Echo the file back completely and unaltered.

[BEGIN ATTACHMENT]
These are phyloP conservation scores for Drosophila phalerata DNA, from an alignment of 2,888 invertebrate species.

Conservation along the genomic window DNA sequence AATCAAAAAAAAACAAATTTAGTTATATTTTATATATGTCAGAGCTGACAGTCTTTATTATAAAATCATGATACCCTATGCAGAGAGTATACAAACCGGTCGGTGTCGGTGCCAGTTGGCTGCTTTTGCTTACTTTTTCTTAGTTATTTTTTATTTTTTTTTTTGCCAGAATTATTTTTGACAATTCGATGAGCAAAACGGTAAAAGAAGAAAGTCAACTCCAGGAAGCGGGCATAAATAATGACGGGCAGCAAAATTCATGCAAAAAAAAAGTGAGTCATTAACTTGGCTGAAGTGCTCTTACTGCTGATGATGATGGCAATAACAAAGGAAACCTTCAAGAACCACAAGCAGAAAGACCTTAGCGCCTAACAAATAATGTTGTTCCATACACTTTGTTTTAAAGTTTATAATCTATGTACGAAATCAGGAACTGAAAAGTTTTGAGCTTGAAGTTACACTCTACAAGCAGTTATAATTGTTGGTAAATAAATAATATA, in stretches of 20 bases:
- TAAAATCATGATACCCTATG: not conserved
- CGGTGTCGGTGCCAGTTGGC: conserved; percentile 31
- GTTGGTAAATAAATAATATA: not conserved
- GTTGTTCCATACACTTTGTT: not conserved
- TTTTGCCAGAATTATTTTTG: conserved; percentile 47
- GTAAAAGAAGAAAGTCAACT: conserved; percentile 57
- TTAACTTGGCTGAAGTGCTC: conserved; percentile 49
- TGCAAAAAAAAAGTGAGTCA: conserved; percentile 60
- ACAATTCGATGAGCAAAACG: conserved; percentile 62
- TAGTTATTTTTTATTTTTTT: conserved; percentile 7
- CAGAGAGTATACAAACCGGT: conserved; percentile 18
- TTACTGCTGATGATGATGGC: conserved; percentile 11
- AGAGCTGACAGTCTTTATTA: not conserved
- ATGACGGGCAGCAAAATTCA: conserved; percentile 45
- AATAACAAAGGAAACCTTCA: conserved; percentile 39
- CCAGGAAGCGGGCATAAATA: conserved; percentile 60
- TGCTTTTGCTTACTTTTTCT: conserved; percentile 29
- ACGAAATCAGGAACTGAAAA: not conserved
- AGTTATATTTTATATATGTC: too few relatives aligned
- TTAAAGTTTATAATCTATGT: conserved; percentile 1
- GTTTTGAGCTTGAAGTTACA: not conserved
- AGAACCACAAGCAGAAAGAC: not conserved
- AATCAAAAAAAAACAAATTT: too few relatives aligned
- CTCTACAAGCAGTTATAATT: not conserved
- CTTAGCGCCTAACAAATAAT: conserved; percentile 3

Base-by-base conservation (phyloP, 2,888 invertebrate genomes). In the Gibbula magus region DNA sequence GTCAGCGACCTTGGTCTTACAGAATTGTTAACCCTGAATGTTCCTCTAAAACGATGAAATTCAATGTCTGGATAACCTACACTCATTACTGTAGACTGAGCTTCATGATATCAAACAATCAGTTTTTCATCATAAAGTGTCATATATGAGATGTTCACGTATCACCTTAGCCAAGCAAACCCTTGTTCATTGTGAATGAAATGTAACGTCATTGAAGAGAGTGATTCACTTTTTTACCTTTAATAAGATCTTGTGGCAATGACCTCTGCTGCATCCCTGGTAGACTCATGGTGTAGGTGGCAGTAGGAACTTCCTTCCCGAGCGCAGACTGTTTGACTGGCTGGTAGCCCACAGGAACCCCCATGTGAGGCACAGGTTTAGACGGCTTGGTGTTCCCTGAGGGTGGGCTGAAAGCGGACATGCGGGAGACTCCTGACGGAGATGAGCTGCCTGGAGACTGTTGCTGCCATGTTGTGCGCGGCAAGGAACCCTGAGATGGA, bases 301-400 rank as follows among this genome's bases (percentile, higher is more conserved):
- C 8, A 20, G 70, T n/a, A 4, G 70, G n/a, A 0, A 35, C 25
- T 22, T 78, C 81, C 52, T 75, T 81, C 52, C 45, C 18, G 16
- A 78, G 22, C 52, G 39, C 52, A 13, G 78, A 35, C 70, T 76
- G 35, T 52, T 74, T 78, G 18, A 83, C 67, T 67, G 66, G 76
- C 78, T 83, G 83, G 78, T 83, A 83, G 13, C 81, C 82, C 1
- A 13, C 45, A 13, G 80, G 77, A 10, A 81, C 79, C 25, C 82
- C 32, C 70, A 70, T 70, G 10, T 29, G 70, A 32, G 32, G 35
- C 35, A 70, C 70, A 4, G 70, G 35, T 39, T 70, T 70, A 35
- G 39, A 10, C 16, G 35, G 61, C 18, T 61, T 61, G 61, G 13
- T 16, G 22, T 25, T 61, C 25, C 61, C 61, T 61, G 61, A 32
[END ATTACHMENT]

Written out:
These are phyloP conservation scores for Drosophila phalerata DNA, from an alignment of 2,888 invertebrate species.

Conservation along the genomic window DNA sequence AATCAAAAAAAAACAAATTTAGTTATATTTTATATATGTCAGAGCTGACAGTCTTTATTATAAAATCATGATACCCTATGCAGAGAGTATACAAACCGGTCGGTGTCGGTGCCAGTTGGCTGCTTTTGCTTACTTTTTCTTAGTTATTTTTTATTTTTTTTTTTGCCAGAATTATTTTTGACAATTCGATGAGCAAAACGGTAAAAGAAGAAAGTCAACTCCAGGAAGCGGGCATAAATAATGACGGGCAGCAAAATTCATGCAAAAAAAAAGTGAGTCATTAACTTGGCTGAAGTGCTCTTACTGCTGATGATGATGGCAATAACAAAGGAAACCTTCAAGAACCACAAGCAGAAAGACCTTAGCGCCTAACAAATAATGTTGTTCCATACACTTTGTTTTAAAGTTTATAATCTATGTACGAAATCAGGAACTGAAAAGTTTTGAGCTTGAAGTTACACTCTACAAGCAGTTATAATTGTTGGTAAATAAATAATATA, in stretches of 20 bases:
- TAAAATCATGATACCCTATG: not conserved
- CGGTGTCGGTGCCAGTTGGC: conserved; percentile 31
- GTTGGTAAATAAATAATATA: not conserved
- GTTGTTCCATACACTTTGTT: not conserved
- TTTTGCCAGAATTATTTTTG: conserved; percentile 47
- GTAAAAGAAGAAAGTCAACT: conserved; percentile 57
- TTAACTTGGCTGAAGTGCTC: conserved; percentile 49
- TGCAAAAAAAAAGTGAGTCA: conserved; percentile 60
- ACAATTCGATGAGCAAAACG: conserved; percentile 62
- TAGTTATTTTTTATTTTTTT: conserved; percentile 7
- CAGAGAGTATACAAACCGGT: conserved; percentile 18
- TTACTGCTGATGATGATGGC: conserved; percentile 11
- AGAGCTGACAGTCTTTATTA: not conserved
- ATGACGGGCAGCAAAATTCA: conserved; percentile 45
- AATAACAAAGGAAACCTTCA: conserved; percentile 39
- CCAGGAAGCGGGCATAAATA: conserved; percentile 60
- TGCTTTTGCTTACTTTTTCT: conserved; percentile 29
- ACGAAATCAGGAACTGAAAA: not conserved
- AGTTATATTTTATATATGTC: too few relatives aligned
- TTAAAGTTTATAATCTATGT: conserved; percentile 1
- GTTTTGAGCTTGAAGTTACA: not conserved
- AGAACCACAAGCAGAAAGAC: not conserved
- AATCAAAAAAAAACAAATTT: too few relatives aligned
- CTCTACAAGCAGTTATAATT: not conserved
- CTTAGCGCCTAACAAATAAT: conserved; percentile 3

Base-by-base conservation (phyloP, 2,888 invertebrate genomes). In the Gibbula magus region DNA sequence GTCAGCGACCTTGGTCTTACAGAATTGTTAACCCTGAATGTTCCTCTAAAACGATGAAATTCAATGTCTGGATAACCTACACTCATTACTGTAGACTGAGCTTCATGATATCAAACAATCAGTTTTTCATCATAAAGTGTCATATATGAGATGTTCACGTATCACCTTAGCCAAGCAAACCCTTGTTCATTGTGAATGAAATGTAACGTCATTGAAGAGAGTGATTCACTTTTTTACCTTTAATAAGATCTTGTGGCAATGACCTCTGCTGCATCCCTGGTAGACTCATGGTGTAGGTGGCAGTAGGAACTTCCTTCCCGAGCGCAGACTGTTTGACTGGCTGGTAGCCCACAGGAACCCCCATGTGAGGCACAGGTTTAGACGGCTTGGTGTTCCCTGAGGGTGGGCTGAAAGCGGACATGCGGGAGACTCCTGACGGAGATGAGCTGCCTGGAGACTGTTGCTGCCATGTTGTGCGCGGCAAGGAACCCTGAGATGGA, bases 301-400 rank as follows among this genome's bases (percentile, higher is more conserved):
- C 8, A 20, G 70, T n/a, A 4, G 70, G n/a, A 0, A 35, C 25
- T 22, T 78, C 81, C 52, T 75, T 81, C 52, C 45, C 18, G 16
- A 78, G 22, C 52, G 39, C 52, A 13, G 78, A 35, C 70, T 76
- G 35, T 52, T 74, T 78, G 18, A 83, C 67, T 67, G 66, G 76
- C 78, T 83, G 83, G 78, T 83, A 83, G 13, C 81, C 82, C 1
- A 13, C 45, A 13, G 80, G 77, A 10, A 81, C 79, C 25, C 82
- C 32, C 70, A 70, T 70, G 10, T 29, G 70, A 32, G 32, G 35
- C 35, A 70, C 70, A 4, G 70, G 35, T 39, T 70, T 70, A 35
- G 39, A 10, C 16, G 35, G 61, C 18, T 61, T 61, G 61, G 13
- T 16, G 22, T 25, T 61, C 25, C 61, C 61, T 61, G 61, A 32